When you are big and clumsy, that is to say a Rangers forward, forechecking is an especial challenge. Yesterday in the second and third periods, the Rangers finally showed what an effective Rangers forecheck looks like. Ryan Callahan, the captain, led the way. The Devils seem able to tie up the Rangers defensemen and then steal the puck, or wait for a bad clear that their nimble defensemen then intercept at the blue line. The Rangers do it differently. They physically insert themselves between the defenseman and the boards, and set up shop. The defenseman cross-checks them in the back repeatedly, with impunity. The Rangers dig and grind along the boards until someone can pop open to the front of the net. It’s a highly labor-intensive process, but the Rangers finally undertook to do it, and it was a sight to behold. It was almost enough. But it was not quite enough.
Philosophers and social theorists and media theorists are always arguing about the internet. What is it doing to our relationships, our politics, our sense of embodiment? A friend of mine in college wrote his thesis on “the body”—the body in the city; the body of Christ; and the body dispersed by the internet. I never read it, but from his descriptions I thought it was pretty cool. He now works for a famous art gallery in Beijing.
Personally, I prefer using the internet to read about athletes who got drunk and embarrassed themselves. A few weekends ago Patrick Kane of the Chicago Blackhawks visited Madison, Wisconsin, and spent the whole weekend getting very drunk and acting obnoxious. The sports site Deadspin proceeded to solicit, and receive, reports from eyewitnesses, and put together a kind of oral history of Kane’s weekend. It was remarkable; it was epic. Why no publisher has yet contracted to put out Deadspin’s Book of Drunken Athletes is beyond me. (Looking it up just now, to check, I found a link to an article that asked, “Has Deadpin Outgrown Posting Photos of Drunk Athletes?” I hope not.)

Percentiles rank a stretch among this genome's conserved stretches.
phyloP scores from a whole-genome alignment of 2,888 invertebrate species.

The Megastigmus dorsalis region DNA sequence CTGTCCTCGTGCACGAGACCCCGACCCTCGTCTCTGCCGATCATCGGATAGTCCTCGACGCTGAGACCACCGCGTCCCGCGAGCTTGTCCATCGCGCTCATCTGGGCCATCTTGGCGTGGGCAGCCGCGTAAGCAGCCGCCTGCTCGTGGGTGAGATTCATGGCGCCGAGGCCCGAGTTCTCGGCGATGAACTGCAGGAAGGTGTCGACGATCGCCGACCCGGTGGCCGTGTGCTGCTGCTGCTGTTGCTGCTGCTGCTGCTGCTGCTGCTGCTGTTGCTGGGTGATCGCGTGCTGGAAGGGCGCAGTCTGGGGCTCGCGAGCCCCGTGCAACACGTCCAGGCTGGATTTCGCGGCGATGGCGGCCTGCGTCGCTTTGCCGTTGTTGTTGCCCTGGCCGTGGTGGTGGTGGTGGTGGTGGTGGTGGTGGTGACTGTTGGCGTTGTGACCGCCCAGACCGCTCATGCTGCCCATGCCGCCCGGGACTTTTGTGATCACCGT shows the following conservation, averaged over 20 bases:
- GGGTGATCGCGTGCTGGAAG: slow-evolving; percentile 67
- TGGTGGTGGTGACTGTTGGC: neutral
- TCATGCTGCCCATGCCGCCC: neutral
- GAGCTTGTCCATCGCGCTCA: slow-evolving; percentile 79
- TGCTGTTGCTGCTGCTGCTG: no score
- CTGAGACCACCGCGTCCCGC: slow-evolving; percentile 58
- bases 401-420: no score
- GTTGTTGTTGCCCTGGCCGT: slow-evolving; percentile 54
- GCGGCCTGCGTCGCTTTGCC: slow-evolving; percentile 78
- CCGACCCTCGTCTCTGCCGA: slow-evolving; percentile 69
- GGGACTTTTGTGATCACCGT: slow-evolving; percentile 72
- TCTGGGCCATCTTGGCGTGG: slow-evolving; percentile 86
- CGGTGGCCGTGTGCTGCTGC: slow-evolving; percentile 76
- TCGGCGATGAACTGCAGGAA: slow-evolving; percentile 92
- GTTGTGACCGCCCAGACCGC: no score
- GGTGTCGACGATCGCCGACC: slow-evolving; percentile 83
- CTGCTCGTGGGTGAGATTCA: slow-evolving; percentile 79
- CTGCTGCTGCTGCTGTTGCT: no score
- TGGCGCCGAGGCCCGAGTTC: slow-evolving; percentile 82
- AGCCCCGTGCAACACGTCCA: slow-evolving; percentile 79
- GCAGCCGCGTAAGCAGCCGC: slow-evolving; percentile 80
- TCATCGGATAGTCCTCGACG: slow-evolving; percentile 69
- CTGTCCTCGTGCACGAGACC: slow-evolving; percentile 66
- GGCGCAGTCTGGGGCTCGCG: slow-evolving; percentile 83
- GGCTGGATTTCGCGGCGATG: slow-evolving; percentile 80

I have been watching the series out West. Anze Kopitar is a tremendous player: he has the size and speed of Kovalchuk, and even better vision. He is also the first Slovenian-born player in the NHL. You know who else is from Slovenia? Slavoj Zizek, the philosopher, author most recently of a book on Hegel called Less than Nothing. This is Kopitar’s philosophy, perhaps: He wants the other team to score less than nothing. The impossibility of this causes him to stay up nights, developing dark circles under his eyes, causing him to look depressed.
My Letter to the League
Vice President of Hockey and Business Development
National Hockey League
May 23, 2012
Dear Mr. Shanahan,
As a long-time admirer of your play, and a fervent hockey fan, I am writing to point out a possible violation on the part of the New Jersey Devils, the National Hockey League team based in Newark, New Jersey (home rink: Prudential Center; owned by Jeffrey Vanderbeek, incidentally a former executive at the now bankrupt firm Lehman Brothers, former NYSE ticker symbol LEH—they no longer have this ticker symbol because they are bankrupt, as I’ve said). I should say in preface that as I am unable to afford tickets to the NHL playoff games I have been watching them at home on my television, which is not HD, nor a flat-screen, and consequently I do not see the entire ice during these games. However, I have a background in mathematics, and have been doing some counting.
In short, to wit, I believe that at certain crucial points of several of the playoff games so far, the New Jersey Devils, of Newark, New Jersey, have been sending six or seven or even at times eight players onto the ice, to help with their forecheck. Again, as I have been watching this on TV, I cannot say with absolute certainty, but given my respect for the league and its integrity I thought it was something that you ought to be made aware of, which perhaps bears further investigation. Please let me know if you need any more information or I can otherwise be of help.